"For financial reasons."  It was at least as big a shock as my street exploding.  But then again, manhole covers blow up all the time.  And Jewish organizations are prone to closing when there's no money anywhere in sight for creative, forward-thinking projects that don't have anything (directly) to do with advocating for Israel or ending the "plague" of intermarriage.

But manholes covers don't need to explode.  It's a problem of maintenance.  If we are more attentive to our streets and the magical grids below them that make our freezers keep ice cream cold and delicious, they won't cause the sparks that ignite the gases that make the manhole covers shoot into the sky.  We need to invest in regular maintenance, not just emergency measures.

The same is true of the Jewish world.  JDub, and other innovative projects, needed maintenance (there's a great article on eJewish Philanthropy that illustrates this much better than I ever could - minus the flimsy manhole comparison).  Jewish arts and culture are the magical wiring beneath the surface.  They keep us whole, inspired.  They simultaneously reflect and create our society, and they deserve our investment.  

I'm sure I will write on this again.  In the wake of this boom, it will be interesting to see who from the neighborhood steps up, and how the landscape - the road - changes.
It should be clear at this point that my husband Alan and I are big, big nerds.  (If you needed more proof, he's reading the Myst books right now and I...well, read my other blog posts.)  

So in that vein, we're watching the entire Star Trek: The Next Generation series from the beginning.  Here's a way cheesy promo spot to get you excited for the rest of this post. 
There have been all kinds of articles talking about Star Trek technology, comparing it to the types of nifty gadgets we actually have today.  And a competition has even been launched to help expediate the creation of a real-life tri-corder to diagnose disease.  Pretty cool stuff.  Even if you're not a nerd (I think).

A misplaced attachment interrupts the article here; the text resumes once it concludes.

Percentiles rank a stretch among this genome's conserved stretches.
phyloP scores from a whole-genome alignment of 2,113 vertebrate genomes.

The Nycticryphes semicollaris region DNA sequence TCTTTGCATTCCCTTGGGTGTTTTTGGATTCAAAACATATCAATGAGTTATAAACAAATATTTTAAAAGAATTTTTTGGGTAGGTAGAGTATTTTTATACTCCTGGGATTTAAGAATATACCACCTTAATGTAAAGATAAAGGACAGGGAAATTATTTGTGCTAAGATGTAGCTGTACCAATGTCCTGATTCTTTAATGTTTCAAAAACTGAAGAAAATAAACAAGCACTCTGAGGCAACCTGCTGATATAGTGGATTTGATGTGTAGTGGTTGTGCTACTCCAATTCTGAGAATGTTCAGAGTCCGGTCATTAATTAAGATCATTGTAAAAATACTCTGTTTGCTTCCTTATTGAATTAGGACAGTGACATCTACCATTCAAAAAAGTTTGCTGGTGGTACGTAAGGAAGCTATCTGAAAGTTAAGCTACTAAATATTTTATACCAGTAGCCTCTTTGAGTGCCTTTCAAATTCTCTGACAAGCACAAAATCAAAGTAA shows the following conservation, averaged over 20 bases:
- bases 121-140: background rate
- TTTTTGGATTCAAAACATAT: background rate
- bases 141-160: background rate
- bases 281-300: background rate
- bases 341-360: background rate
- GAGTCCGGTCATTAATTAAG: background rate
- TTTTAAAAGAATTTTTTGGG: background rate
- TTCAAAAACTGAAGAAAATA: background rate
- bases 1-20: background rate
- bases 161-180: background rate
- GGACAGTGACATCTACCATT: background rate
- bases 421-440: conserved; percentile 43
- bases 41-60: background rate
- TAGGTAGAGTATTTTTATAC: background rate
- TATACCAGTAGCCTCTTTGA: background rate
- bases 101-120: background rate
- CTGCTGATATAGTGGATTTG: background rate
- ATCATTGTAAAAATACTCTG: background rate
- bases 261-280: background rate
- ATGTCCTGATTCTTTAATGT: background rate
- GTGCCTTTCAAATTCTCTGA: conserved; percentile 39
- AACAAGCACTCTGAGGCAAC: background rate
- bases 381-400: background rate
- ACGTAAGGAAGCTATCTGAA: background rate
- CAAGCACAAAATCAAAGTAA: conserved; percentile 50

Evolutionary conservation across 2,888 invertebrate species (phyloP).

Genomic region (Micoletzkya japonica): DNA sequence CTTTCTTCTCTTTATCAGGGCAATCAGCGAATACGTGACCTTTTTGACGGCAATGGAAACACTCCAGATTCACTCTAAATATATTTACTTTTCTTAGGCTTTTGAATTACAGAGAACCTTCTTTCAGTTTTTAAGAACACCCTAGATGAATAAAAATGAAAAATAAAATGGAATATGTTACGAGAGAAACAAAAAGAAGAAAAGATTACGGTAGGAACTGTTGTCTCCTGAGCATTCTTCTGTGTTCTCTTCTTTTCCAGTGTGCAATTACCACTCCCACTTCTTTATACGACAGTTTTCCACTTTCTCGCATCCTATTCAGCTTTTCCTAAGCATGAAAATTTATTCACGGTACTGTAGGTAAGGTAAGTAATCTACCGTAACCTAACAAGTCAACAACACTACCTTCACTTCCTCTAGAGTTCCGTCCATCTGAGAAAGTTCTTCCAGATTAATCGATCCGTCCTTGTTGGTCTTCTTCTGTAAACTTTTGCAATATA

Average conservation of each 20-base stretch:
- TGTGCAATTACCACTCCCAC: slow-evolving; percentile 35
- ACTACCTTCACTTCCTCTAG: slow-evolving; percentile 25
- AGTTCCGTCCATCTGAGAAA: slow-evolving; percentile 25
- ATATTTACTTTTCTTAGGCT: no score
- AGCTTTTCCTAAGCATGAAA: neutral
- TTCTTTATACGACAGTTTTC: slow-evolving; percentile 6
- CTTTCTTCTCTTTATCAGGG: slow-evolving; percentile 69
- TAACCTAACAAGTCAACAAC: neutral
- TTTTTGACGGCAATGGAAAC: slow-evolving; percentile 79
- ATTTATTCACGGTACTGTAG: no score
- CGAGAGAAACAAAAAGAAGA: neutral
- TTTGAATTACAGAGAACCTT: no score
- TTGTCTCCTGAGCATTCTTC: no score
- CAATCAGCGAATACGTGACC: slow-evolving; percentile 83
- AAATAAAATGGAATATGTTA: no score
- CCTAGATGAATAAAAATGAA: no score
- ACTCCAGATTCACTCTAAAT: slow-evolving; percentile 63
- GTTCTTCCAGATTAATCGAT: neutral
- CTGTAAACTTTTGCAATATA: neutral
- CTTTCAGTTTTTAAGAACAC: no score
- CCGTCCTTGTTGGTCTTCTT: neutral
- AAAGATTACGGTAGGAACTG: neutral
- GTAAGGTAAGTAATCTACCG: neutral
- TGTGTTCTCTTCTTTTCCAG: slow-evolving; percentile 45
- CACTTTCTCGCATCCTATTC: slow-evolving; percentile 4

But there are some other interesting lessons we can learn from Star Trek, especially when it comes to social media.  Here are a few:
  • "These are the voyages of the starship Enterprise..."  Best. Elevator pitch.  Ever.  We should all be so eloquent, succinct, and powerful in pitching our own organizations and their missions.  And we should all have Patrick Stewart do our voice-overs.
  • High-ranking crew members are forever going on "away missions" to weird places that just so happen to be able to support human life.  Watching this, I wonder - where is your Flip cam?  Your iPhone?  How are you not recording every moment of this?  On the one hand, I'm right - they should really be documenting these "strange new worlds" they're seeking out.  On the other hand, there's a nice lesson in here about human experience.  Lose yourself in the documentation, and you miss the big picture.  (Like the, dare I say it, John Mayer song, "3x5."
  • A similar lesson applies to the power of speech, and face-to-face contact.  Crew members aren't (at least to my knowledge) constantly texting one another.  They tap their chests and start a conversation, or they bring up a video screen and talk things through, complete with facial expression and body language.  (On that note, there's a great TED talk about the power of video here.)
  • "Captain's log..."  I love blogging, but as a singer I also know there is something about recording your own voice - getting the tenor, the pauses, the changes in pitch, the mood...  It's powerful.  Hearing that back months, years, after completing a mission must be an intense exercise in reflection.  And how much more could the person taking our position after we leave learn from not just our words, but the sound of them?  If podcasts/vlogs were as neatly searchable as they are on the Enterprise (and they will be, one day), it would be amazing to see what more we could learn about ourselves.
It's interesting to think that Star Trek, for all its visions of the future, hardly addresses issues of social media.  Video chat, sure, but not much else.  The Federation is bureaucratic and hierarchical.  The staff meets in a board room.  Officers are divided by color.  This is hardly the authentic, transparent, simple kind of organization that succeeds in social media spaces.

Nonetheless, there are some interesting lessons to be gleaned that can help us make our own experiences in social media more meaningful and productive.  Bottom line: Star Trek blends social technologies that best mimic true human interaction and learning into the work of the ship.  

Is there more to learn here?  More to criticize?  What would you add to this list?